“It was more about the classics, what might remind me of bubbie’s recipe. And that’s what I was looking for: something that would make me think of my grandfather’s apartment. A certain carrot or onion that snaps me back there.”

Overall winner Betsey Kahn told the JT she had been making her Good Old Fashioned Chicken Soup “for years and years” and hadn’t expected to win.

“When my name was called, I thought, ‘That’s my name!’”

Kahn said the win felt “fabulous” and she was beaming throughout the final award ceremony. The feeling of delight was certainly contagious.

“Depending on how this goes,” Pinkert said, “we may do something like this every fall. I’m pushing for kugel next year.”

For a list of the winners and recipes, visit

Some New Twists on the Old Traditions

(David Stuck)

(David Stuck)

All family Jewish holiday dishes have a story: recipes from your mother, grandmother or aunt. The tastes and flavors of our past are what brings us into the  future. I always celebrate the traditional with a few out-of-the-box new recipes for the holidays.

Today, you can find influences of Persian, Asian and Cuban foods on holiday tables. Although meat and/or turkey are usually my entrees, it’s those side dishes that I use to surprise guests. Healthy roasted sweet potatoes can be combined with roasted apples. Add some freshly chopped rosemary, fennel, olive oil and salt and pepper.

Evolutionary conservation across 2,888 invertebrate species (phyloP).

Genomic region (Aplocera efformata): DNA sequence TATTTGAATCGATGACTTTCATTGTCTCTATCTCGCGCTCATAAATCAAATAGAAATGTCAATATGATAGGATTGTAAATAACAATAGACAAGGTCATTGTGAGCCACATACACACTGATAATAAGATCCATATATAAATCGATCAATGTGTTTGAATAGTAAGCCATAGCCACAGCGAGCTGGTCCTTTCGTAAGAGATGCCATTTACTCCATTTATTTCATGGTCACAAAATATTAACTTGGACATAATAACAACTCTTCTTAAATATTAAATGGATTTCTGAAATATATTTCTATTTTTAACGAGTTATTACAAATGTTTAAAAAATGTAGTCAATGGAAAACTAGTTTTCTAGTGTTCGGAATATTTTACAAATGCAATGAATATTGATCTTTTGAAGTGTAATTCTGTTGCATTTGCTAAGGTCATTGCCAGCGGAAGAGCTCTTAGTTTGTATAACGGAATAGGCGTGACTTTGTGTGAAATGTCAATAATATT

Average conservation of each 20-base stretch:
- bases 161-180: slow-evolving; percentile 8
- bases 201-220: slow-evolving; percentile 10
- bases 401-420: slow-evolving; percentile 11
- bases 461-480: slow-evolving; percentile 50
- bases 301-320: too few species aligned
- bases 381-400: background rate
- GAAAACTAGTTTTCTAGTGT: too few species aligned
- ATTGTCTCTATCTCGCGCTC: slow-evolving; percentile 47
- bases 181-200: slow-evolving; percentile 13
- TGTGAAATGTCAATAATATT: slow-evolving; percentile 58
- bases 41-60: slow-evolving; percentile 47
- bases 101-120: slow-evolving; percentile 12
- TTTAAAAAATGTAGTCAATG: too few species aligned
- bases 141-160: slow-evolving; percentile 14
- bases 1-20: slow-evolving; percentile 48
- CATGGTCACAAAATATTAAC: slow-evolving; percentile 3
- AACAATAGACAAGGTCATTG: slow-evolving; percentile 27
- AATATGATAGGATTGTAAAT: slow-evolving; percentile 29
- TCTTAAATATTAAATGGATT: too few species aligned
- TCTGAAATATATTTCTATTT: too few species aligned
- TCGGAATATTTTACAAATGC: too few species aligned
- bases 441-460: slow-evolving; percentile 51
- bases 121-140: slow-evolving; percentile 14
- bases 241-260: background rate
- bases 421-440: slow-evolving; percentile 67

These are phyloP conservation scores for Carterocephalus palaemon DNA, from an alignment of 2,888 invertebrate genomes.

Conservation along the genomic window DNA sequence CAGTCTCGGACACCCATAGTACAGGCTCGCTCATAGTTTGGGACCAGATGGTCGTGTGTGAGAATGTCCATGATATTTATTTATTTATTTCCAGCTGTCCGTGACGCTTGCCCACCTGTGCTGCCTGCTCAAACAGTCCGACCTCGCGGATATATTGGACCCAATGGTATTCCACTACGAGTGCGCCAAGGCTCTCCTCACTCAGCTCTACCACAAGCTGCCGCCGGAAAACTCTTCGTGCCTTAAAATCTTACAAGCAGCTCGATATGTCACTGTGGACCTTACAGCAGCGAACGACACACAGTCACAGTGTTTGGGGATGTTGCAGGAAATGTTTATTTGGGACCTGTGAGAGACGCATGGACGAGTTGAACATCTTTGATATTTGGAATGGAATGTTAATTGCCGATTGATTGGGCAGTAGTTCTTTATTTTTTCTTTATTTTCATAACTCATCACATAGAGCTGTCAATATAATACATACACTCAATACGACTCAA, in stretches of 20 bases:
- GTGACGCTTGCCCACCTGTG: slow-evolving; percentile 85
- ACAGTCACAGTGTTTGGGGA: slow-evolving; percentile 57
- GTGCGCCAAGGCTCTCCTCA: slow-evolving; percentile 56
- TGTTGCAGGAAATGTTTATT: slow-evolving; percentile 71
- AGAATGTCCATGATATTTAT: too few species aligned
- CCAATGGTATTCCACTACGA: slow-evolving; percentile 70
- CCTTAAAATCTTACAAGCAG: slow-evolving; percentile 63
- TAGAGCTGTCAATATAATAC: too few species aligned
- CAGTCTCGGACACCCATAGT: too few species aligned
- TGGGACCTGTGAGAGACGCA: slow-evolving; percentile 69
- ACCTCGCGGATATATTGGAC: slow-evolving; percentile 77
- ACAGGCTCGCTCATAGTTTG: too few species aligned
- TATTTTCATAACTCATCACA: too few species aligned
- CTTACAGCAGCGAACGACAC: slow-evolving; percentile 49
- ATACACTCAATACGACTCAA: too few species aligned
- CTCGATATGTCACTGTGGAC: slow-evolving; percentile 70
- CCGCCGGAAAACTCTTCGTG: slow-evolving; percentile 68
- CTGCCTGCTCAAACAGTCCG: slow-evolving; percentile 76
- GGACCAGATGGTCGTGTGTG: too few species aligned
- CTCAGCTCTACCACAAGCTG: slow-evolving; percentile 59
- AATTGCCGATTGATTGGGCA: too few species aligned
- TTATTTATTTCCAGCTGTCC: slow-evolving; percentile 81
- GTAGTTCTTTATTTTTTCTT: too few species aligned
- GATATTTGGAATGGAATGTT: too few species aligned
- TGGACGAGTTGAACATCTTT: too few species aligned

Apples are a must, and I recommend the smallest you can get. Here’s how I serve the tiny apples. Cut off the tops and scoop out the apples. Dice the apple “meat” and season with margarine, cinnamon and sugar. Put chopped, seasoned filling back in each apple and bake until soft. After baking, generously drizzle honey over them.  Each person can have their own. Extra slices of apples can surround each plate to scrape up excess honey.

Your honey cake finale can be transformed by using chai tea in place of coffee — a unique and welcomed flavor.

A few days before your dinner, purchase a bunch of grapes, fresh kale and curly parsley to garnish serving platters. Roast the grapes by gently coating them in a plastic bag with a little olive oil and sugar.  Place on an oil-sprayed baking sheet. Bake in a 375-degree oven until they caramelize. Use as a garnish for entrees, side dishes or dessert, cold or warm.

Fish symbolizes the prosperity and knowledge that we hope will come our way in the new year. For gefilte fish, which is usually plated ahead, I like to garnish with something special. Mayonnaise can be enhanced with a variety of flavors. Try adding chipotle chili sauce or simply some lemon juice and fresh dill. “Smear” the sauce across each plate before adding your fish.